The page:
Significantly, the effects of age on Treg profiles in healthy humans and mice have been addressed and could have implications for late-onset MG. While age-related alterations in certain Treg functions were seen in some studies (15, 44), suppressive capabilities were generally maintained (15-18). In addition, the frequencies of Tregs are widely reported to be increased in old individuals (15-18). In support of this finding, we found that the Treg frequency within the CD4+ T-cell population from old unimmunized TAChR α transgenic mice was significantly elevated over that of the young transgenic mice and this enhanced frequency was also evident in CD4+ T cells derived from p146-162 immunized mice. While it is far from clear whether the increased proportion of Tregs in the old transgenic mice helps to maintain tolerance to the TAChR studied here, this is an important area for future investigation.
Importantly, our results indicating that tolerance to the neo-self AChR is not broken in the old mice, raise a more basic question. In the face of this tolerance maintenance, how is tolerance disturbed in autoimmune diseases where symptoms are first seen in old age? One possible explanation for loss of tolerance in late-onset MG is that in some individuals, deficiencies in T-cell regulation are present at a young age but are not sufficient to result in clinical manifestations of autoimmunity. Thus, autoimmune challenges may be held in check although autoimmune memory T cells are generated. Upon re-exposure to the self antigen in old age, due to age-related tissue damage or exposure to mimicking foreign antigens, “recall” autoimmune memory cells established at a young age would respond vigorously and rapidly. T-cell tolerance, already weak in these individuals, would be “broken” by the strong memory response. In support of this hypothesis, in B-cell studies, Nobrega et al. have demonstrated that although auto-antibody levels were higher in old C57BL/6 mice, the autoantigen recognition profile was the same in young and old (45). Moreover, our own work has shown that autoreactive B cells first established by immunization of young mice could be recalled in old age to give a vigorous antibody response and produce autoimmune MG (22, 46). Thus, similar to autoreactive B cells, it may be that certain self-reactive T cells in the elderly reflect specificities first established in youth.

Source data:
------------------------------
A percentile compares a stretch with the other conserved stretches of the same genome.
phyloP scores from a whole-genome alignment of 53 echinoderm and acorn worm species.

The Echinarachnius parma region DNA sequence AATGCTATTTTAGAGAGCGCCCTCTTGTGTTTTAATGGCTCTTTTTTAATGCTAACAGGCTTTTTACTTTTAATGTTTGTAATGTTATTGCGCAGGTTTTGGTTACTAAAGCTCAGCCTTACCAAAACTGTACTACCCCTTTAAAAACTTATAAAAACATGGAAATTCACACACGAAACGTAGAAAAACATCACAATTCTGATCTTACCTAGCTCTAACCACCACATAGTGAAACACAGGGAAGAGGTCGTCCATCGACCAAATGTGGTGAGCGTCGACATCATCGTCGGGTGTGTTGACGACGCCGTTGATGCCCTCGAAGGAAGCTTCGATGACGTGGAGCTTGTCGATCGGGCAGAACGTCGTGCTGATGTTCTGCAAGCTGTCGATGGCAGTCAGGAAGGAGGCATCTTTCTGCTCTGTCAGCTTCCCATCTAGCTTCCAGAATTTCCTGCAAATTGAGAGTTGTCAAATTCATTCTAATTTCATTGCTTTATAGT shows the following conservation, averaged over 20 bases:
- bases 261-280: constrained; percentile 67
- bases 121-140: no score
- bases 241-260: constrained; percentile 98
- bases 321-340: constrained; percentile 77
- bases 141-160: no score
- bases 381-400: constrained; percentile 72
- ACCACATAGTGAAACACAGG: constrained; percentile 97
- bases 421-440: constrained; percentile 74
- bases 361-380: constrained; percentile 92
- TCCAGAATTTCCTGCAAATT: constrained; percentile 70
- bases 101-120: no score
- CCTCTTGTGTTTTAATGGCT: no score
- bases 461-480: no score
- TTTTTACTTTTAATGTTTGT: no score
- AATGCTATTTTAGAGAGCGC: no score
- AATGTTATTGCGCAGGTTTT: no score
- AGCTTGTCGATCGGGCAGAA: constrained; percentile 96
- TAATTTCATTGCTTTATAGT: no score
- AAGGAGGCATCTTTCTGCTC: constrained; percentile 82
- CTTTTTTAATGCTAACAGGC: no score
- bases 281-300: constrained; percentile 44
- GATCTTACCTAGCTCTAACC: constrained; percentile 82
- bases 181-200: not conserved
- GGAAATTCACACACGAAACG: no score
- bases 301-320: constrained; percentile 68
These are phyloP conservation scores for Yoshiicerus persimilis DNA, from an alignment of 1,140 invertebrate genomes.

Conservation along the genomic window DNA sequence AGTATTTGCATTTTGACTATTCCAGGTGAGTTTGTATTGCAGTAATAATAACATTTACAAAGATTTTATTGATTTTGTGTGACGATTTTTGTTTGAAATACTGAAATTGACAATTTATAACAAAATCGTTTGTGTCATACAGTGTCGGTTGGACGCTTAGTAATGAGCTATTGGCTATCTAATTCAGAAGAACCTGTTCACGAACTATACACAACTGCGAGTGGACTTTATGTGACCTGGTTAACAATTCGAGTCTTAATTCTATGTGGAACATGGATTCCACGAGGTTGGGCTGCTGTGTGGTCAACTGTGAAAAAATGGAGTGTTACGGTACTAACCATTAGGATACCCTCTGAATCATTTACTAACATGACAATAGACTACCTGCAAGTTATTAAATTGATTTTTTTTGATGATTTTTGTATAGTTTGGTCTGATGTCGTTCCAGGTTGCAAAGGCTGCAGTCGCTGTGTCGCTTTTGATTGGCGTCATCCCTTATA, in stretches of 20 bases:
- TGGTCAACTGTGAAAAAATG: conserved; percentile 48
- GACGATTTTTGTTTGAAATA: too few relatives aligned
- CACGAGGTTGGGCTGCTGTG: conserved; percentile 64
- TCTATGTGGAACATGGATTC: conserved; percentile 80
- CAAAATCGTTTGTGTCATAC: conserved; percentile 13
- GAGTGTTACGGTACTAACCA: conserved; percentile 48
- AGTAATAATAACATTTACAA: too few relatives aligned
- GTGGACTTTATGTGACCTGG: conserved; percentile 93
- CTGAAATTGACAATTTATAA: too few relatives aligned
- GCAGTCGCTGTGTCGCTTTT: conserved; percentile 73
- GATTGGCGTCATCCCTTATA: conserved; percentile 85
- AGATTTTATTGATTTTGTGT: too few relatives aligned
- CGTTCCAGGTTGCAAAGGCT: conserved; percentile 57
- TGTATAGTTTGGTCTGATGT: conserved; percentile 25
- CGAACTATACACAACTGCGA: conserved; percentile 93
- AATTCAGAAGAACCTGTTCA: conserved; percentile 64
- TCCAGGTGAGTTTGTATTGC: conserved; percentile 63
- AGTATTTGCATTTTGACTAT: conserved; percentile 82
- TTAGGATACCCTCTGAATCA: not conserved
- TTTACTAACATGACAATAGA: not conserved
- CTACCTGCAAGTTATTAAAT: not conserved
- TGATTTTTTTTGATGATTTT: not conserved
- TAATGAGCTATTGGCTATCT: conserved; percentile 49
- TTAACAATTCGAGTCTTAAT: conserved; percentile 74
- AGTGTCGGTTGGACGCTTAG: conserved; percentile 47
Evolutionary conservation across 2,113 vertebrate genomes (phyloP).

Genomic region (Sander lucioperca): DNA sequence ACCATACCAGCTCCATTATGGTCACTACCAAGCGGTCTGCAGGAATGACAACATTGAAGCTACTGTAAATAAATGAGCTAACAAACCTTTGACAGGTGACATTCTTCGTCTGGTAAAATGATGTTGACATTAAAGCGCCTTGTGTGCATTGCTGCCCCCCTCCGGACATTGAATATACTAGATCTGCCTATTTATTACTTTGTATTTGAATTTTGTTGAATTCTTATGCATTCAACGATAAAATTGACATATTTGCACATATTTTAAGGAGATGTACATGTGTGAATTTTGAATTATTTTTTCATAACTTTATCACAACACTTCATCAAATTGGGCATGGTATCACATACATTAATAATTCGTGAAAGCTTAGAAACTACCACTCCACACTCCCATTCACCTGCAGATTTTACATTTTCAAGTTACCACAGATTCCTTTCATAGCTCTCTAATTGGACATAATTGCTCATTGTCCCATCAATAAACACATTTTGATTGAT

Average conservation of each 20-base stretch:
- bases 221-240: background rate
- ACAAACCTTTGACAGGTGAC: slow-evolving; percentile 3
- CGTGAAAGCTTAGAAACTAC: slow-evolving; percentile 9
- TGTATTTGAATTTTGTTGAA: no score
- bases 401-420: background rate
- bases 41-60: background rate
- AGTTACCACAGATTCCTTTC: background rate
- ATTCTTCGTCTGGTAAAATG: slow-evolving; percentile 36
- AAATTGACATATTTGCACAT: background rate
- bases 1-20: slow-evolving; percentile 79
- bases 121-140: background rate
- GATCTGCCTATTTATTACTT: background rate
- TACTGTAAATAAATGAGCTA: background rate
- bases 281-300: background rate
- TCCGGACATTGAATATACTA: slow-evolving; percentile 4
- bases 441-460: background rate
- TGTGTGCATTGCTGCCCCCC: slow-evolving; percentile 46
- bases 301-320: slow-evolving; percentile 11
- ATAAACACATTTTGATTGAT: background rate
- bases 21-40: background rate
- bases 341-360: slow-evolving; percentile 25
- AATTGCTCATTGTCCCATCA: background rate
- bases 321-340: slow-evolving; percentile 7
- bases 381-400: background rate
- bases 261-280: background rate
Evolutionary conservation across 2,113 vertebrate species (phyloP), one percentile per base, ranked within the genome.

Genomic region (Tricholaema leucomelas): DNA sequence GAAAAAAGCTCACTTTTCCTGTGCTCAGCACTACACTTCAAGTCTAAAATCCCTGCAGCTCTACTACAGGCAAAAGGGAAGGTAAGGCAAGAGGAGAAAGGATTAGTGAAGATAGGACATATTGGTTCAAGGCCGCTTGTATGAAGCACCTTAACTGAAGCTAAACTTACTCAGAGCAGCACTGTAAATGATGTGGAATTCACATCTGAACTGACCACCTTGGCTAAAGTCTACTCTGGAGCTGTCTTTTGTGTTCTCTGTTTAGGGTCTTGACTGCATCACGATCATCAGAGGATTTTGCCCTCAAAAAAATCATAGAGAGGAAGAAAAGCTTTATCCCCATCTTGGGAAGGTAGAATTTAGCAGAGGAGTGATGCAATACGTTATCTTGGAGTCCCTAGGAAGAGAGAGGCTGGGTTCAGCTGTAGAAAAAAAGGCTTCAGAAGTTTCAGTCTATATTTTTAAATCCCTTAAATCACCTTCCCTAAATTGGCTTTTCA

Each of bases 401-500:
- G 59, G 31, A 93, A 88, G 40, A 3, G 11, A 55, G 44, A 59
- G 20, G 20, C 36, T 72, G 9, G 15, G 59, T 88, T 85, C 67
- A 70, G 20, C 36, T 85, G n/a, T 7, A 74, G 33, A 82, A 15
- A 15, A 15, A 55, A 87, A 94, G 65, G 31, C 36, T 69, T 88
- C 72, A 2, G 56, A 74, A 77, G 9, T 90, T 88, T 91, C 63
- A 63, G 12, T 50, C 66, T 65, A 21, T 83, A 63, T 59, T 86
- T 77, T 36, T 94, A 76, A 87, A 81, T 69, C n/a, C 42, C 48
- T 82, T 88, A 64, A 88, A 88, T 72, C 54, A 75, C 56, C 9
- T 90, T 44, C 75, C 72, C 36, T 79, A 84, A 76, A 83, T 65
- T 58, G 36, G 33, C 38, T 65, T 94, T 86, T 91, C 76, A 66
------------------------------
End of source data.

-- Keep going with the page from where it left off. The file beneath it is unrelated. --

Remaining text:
We thank Crystal Davenport and Bruce Gelb for technical help. We are also grateful to Irma Gonzales for isolating the AChR from electroplaque tissues, to Peggy Rifleman for peptide analysis and to Dr. William Morgan for his valuable advice on the statistical analyses of these data. The Genetics Institute generously provided the IL-12 for these experiments. FACS analysis was provided by the Flow Cytometry Core of UTHSCSA with technical assistance from Charles Thomas and Karla Gorena.
This work was supported in part by an Executive Research Committee New Investigator award from UTHSCSA (SS); an NIA Training grant (T32AG021890), NIH grants [R03 AG 14557 (EK), R36 AG 029667 (EW), R03 AG 22675 (SS)], the Autoimmune Prevention Center (NIAID), the Semp Russ Foundation of the San Antonio Area Foundation, and the Nathan Shock Aging Center. The FACS facility is supported in part by the San Antonio Cancer Institute Cancer Center Support Grant, P30 CA54174.